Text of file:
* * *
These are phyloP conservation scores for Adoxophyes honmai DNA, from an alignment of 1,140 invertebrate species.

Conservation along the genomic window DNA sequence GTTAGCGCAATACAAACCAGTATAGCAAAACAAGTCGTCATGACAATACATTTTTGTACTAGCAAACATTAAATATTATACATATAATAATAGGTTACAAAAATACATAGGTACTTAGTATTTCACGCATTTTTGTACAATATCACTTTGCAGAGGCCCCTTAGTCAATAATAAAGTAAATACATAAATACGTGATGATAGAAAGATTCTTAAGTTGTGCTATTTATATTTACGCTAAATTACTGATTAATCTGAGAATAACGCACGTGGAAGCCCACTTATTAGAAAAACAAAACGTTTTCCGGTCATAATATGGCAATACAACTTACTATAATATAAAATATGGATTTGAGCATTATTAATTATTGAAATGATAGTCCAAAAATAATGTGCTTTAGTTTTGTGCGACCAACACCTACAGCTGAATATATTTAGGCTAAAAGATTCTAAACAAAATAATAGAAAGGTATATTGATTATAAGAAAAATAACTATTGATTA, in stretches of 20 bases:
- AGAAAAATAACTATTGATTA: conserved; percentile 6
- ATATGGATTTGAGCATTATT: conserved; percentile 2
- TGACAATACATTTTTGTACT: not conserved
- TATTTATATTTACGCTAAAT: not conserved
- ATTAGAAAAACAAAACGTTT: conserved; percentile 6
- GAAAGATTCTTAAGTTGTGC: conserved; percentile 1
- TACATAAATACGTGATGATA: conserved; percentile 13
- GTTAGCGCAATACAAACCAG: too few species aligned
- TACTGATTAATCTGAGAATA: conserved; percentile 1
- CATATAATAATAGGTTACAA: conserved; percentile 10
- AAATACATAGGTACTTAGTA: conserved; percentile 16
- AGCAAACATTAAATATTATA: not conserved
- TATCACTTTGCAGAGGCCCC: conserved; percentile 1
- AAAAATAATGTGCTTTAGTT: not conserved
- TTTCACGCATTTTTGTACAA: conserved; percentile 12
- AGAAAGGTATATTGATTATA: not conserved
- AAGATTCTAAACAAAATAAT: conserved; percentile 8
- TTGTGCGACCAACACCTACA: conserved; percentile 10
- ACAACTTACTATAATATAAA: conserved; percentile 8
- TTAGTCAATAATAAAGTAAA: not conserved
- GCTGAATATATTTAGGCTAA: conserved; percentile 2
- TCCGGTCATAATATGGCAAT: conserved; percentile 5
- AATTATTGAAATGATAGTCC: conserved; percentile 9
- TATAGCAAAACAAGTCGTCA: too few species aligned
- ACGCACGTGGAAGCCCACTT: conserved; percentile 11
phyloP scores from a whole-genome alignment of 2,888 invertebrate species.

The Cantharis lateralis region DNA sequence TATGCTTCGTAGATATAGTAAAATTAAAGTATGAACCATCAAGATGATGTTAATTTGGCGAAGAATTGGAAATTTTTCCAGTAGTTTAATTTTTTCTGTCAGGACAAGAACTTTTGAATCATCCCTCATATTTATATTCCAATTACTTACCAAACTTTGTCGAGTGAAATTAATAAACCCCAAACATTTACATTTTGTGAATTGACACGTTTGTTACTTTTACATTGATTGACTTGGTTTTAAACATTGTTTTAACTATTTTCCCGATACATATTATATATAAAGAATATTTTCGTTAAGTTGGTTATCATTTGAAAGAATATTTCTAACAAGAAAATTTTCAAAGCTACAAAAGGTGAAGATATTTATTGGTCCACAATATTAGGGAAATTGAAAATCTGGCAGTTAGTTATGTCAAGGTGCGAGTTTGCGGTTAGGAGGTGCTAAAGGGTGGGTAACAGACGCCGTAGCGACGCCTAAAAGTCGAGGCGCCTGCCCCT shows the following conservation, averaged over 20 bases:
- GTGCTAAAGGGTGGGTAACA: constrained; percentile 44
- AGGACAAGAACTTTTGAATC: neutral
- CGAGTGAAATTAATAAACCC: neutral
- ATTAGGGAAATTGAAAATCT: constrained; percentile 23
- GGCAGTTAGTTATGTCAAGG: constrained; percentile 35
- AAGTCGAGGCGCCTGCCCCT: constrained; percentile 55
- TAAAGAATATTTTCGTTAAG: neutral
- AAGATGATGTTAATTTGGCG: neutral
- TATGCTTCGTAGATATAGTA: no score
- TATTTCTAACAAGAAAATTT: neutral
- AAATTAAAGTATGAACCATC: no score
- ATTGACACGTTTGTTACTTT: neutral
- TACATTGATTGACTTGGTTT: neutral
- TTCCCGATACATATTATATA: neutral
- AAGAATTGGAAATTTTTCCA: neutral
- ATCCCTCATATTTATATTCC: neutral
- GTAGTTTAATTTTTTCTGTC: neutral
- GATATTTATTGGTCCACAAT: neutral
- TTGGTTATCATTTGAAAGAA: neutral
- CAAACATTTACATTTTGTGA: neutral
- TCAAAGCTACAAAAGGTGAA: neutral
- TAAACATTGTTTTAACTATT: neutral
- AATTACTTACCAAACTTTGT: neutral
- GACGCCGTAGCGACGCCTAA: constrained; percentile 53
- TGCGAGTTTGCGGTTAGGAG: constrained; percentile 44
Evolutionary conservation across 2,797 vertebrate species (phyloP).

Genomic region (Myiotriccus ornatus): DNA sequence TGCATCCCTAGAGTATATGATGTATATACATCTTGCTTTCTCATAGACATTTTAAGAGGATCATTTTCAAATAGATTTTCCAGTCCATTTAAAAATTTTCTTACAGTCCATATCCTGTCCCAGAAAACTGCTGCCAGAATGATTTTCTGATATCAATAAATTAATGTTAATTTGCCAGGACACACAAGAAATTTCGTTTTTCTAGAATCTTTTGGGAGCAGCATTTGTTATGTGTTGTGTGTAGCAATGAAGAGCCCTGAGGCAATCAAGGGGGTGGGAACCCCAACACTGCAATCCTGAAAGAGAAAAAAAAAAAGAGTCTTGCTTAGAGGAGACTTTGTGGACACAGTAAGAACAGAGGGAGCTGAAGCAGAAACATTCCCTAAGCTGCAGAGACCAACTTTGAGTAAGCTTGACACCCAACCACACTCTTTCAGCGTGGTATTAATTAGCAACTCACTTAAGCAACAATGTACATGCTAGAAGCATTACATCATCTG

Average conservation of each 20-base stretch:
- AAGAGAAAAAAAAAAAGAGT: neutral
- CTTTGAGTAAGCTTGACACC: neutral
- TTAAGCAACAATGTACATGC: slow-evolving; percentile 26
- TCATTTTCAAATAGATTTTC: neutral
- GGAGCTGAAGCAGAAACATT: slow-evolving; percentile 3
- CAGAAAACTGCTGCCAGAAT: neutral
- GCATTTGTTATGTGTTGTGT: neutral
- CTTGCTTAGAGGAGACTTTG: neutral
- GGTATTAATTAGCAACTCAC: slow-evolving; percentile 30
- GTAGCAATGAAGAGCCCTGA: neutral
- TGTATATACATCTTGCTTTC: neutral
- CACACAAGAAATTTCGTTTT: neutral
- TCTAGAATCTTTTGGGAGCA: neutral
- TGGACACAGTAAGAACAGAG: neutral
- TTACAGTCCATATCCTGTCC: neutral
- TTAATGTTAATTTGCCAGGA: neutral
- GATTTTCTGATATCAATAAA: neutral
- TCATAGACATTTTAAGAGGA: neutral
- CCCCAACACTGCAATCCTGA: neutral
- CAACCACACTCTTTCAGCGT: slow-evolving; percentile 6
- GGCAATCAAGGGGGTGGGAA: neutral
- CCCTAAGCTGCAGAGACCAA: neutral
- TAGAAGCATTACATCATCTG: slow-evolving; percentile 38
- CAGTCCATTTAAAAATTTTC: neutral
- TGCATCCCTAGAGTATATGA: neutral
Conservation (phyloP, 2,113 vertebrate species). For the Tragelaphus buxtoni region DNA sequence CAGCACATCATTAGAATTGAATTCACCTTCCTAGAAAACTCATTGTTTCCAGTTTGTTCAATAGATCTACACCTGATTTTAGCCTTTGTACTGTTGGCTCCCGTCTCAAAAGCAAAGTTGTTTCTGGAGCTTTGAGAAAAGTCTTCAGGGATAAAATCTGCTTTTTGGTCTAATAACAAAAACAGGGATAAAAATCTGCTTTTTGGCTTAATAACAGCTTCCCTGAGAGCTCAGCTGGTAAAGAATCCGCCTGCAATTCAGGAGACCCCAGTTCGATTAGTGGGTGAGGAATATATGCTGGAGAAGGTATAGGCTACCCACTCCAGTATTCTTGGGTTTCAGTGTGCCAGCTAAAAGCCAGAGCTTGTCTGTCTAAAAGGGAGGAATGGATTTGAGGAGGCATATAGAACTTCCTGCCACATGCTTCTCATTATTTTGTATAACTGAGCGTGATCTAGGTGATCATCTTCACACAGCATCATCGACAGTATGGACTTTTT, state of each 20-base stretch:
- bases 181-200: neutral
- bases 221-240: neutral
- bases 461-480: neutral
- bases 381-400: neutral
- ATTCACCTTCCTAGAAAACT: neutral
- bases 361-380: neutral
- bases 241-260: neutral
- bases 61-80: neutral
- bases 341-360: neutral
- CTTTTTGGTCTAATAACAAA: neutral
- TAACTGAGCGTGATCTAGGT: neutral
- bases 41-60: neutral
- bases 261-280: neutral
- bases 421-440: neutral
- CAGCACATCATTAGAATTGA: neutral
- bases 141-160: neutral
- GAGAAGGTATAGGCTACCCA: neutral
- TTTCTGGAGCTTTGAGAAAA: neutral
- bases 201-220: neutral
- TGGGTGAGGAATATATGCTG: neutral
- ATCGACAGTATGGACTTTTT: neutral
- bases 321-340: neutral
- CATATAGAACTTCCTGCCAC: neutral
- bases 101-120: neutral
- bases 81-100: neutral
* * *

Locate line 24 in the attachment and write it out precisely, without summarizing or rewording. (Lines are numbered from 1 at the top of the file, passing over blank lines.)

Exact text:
- TCCGGTCATAATATGGCAAT: conserved; percentile 5